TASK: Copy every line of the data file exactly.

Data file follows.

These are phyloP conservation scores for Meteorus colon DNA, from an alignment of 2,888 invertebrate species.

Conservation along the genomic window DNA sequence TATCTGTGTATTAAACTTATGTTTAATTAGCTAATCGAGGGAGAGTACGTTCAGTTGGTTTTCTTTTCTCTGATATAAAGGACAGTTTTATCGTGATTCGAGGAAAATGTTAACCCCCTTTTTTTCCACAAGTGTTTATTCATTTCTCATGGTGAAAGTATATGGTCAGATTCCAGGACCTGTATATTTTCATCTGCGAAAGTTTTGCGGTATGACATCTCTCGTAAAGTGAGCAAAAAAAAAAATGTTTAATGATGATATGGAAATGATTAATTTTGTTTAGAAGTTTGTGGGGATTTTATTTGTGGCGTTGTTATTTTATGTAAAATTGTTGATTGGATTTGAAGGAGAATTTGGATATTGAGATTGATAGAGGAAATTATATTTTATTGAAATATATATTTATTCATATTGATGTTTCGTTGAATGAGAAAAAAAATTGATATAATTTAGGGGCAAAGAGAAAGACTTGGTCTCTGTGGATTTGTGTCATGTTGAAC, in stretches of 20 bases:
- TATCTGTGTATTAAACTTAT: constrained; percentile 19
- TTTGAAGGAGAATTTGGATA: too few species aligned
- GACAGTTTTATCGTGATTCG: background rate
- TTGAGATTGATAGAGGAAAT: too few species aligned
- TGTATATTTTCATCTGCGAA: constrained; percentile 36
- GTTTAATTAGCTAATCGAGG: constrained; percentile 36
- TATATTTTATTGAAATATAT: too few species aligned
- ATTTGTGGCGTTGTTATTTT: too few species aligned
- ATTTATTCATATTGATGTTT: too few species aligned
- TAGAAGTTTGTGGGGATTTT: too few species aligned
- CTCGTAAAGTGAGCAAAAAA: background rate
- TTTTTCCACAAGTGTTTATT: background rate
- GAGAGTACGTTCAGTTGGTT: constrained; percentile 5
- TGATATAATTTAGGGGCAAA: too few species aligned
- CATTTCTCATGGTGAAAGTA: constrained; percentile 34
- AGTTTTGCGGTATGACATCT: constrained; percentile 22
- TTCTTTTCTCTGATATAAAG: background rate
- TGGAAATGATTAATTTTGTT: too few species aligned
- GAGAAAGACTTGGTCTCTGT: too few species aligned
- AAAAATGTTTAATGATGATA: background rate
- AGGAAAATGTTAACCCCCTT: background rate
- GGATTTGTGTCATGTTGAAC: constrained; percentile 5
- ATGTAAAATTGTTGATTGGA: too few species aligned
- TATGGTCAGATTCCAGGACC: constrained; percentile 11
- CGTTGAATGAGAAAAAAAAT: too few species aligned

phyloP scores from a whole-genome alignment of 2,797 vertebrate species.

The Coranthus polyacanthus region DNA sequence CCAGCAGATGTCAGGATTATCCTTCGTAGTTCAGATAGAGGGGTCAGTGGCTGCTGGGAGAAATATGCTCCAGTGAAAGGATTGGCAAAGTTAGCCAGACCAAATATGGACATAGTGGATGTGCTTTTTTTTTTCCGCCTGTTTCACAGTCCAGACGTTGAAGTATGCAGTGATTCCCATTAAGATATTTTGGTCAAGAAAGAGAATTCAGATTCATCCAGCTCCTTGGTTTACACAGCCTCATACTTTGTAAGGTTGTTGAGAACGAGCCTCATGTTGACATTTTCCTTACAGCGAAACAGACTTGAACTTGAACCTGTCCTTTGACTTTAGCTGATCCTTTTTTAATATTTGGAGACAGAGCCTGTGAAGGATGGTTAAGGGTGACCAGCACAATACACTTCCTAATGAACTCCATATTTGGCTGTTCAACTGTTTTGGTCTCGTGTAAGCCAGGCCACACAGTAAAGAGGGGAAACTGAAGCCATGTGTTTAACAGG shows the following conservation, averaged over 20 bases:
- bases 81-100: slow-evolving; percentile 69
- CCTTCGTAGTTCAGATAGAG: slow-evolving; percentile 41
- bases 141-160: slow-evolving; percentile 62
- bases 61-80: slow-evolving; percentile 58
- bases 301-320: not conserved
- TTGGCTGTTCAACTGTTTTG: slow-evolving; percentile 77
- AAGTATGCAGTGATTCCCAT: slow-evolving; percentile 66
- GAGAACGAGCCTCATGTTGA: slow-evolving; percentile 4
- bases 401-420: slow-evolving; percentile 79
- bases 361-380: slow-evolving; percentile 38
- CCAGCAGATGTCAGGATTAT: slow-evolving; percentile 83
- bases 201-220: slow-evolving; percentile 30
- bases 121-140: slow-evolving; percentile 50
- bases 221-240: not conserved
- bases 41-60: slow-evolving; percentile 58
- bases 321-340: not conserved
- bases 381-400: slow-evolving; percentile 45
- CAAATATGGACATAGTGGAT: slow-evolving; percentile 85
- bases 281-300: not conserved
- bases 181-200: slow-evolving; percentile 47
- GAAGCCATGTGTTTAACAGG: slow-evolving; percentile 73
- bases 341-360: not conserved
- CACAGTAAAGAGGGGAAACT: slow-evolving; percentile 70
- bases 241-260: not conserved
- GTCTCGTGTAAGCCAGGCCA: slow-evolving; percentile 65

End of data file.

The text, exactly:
These are phyloP conservation scores for Meteorus colon DNA, from an alignment of 2,888 invertebrate species.

Conservation along the genomic window DNA sequence TATCTGTGTATTAAACTTATGTTTAATTAGCTAATCGAGGGAGAGTACGTTCAGTTGGTTTTCTTTTCTCTGATATAAAGGACAGTTTTATCGTGATTCGAGGAAAATGTTAACCCCCTTTTTTTCCACAAGTGTTTATTCATTTCTCATGGTGAAAGTATATGGTCAGATTCCAGGACCTGTATATTTTCATCTGCGAAAGTTTTGCGGTATGACATCTCTCGTAAAGTGAGCAAAAAAAAAAATGTTTAATGATGATATGGAAATGATTAATTTTGTTTAGAAGTTTGTGGGGATTTTATTTGTGGCGTTGTTATTTTATGTAAAATTGTTGATTGGATTTGAAGGAGAATTTGGATATTGAGATTGATAGAGGAAATTATATTTTATTGAAATATATATTTATTCATATTGATGTTTCGTTGAATGAGAAAAAAAATTGATATAATTTAGGGGCAAAGAGAAAGACTTGGTCTCTGTGGATTTGTGTCATGTTGAAC, in stretches of 20 bases:
- TATCTGTGTATTAAACTTAT: constrained; percentile 19
- TTTGAAGGAGAATTTGGATA: too few species aligned
- GACAGTTTTATCGTGATTCG: background rate
- TTGAGATTGATAGAGGAAAT: too few species aligned
- TGTATATTTTCATCTGCGAA: constrained; percentile 36
- GTTTAATTAGCTAATCGAGG: constrained; percentile 36
- TATATTTTATTGAAATATAT: too few species aligned
- ATTTGTGGCGTTGTTATTTT: too few species aligned
- ATTTATTCATATTGATGTTT: too few species aligned
- TAGAAGTTTGTGGGGATTTT: too few species aligned
- CTCGTAAAGTGAGCAAAAAA: background rate
- TTTTTCCACAAGTGTTTATT: background rate
- GAGAGTACGTTCAGTTGGTT: constrained; percentile 5
- TGATATAATTTAGGGGCAAA: too few species aligned
- CATTTCTCATGGTGAAAGTA: constrained; percentile 34
- AGTTTTGCGGTATGACATCT: constrained; percentile 22
- TTCTTTTCTCTGATATAAAG: background rate
- TGGAAATGATTAATTTTGTT: too few species aligned
- GAGAAAGACTTGGTCTCTGT: too few species aligned
- AAAAATGTTTAATGATGATA: background rate
- AGGAAAATGTTAACCCCCTT: background rate
- GGATTTGTGTCATGTTGAAC: constrained; percentile 5
- ATGTAAAATTGTTGATTGGA: too few species aligned
- TATGGTCAGATTCCAGGACC: constrained; percentile 11
- CGTTGAATGAGAAAAAAAAT: too few species aligned

phyloP scores from a whole-genome alignment of 2,797 vertebrate species.

The Coranthus polyacanthus region DNA sequence CCAGCAGATGTCAGGATTATCCTTCGTAGTTCAGATAGAGGGGTCAGTGGCTGCTGGGAGAAATATGCTCCAGTGAAAGGATTGGCAAAGTTAGCCAGACCAAATATGGACATAGTGGATGTGCTTTTTTTTTTCCGCCTGTTTCACAGTCCAGACGTTGAAGTATGCAGTGATTCCCATTAAGATATTTTGGTCAAGAAAGAGAATTCAGATTCATCCAGCTCCTTGGTTTACACAGCCTCATACTTTGTAAGGTTGTTGAGAACGAGCCTCATGTTGACATTTTCCTTACAGCGAAACAGACTTGAACTTGAACCTGTCCTTTGACTTTAGCTGATCCTTTTTTAATATTTGGAGACAGAGCCTGTGAAGGATGGTTAAGGGTGACCAGCACAATACACTTCCTAATGAACTCCATATTTGGCTGTTCAACTGTTTTGGTCTCGTGTAAGCCAGGCCACACAGTAAAGAGGGGAAACTGAAGCCATGTGTTTAACAGG shows the following conservation, averaged over 20 bases:
- bases 81-100: slow-evolving; percentile 69
- CCTTCGTAGTTCAGATAGAG: slow-evolving; percentile 41
- bases 141-160: slow-evolving; percentile 62
- bases 61-80: slow-evolving; percentile 58
- bases 301-320: not conserved
- TTGGCTGTTCAACTGTTTTG: slow-evolving; percentile 77
- AAGTATGCAGTGATTCCCAT: slow-evolving; percentile 66
- GAGAACGAGCCTCATGTTGA: slow-evolving; percentile 4
- bases 401-420: slow-evolving; percentile 79
- bases 361-380: slow-evolving; percentile 38
- CCAGCAGATGTCAGGATTAT: slow-evolving; percentile 83
- bases 201-220: slow-evolving; percentile 30
- bases 121-140: slow-evolving; percentile 50
- bases 221-240: not conserved
- bases 41-60: slow-evolving; percentile 58
- bases 321-340: not conserved
- bases 381-400: slow-evolving; percentile 45
- CAAATATGGACATAGTGGAT: slow-evolving; percentile 85
- bases 281-300: not conserved
- bases 181-200: slow-evolving; percentile 47
- GAAGCCATGTGTTTAACAGG: slow-evolving; percentile 73
- bases 341-360: not conserved
- CACAGTAAAGAGGGGAAACT: slow-evolving; percentile 70
- bases 241-260: not conserved
- GTCTCGTGTAAGCCAGGCCA: slow-evolving; percentile 65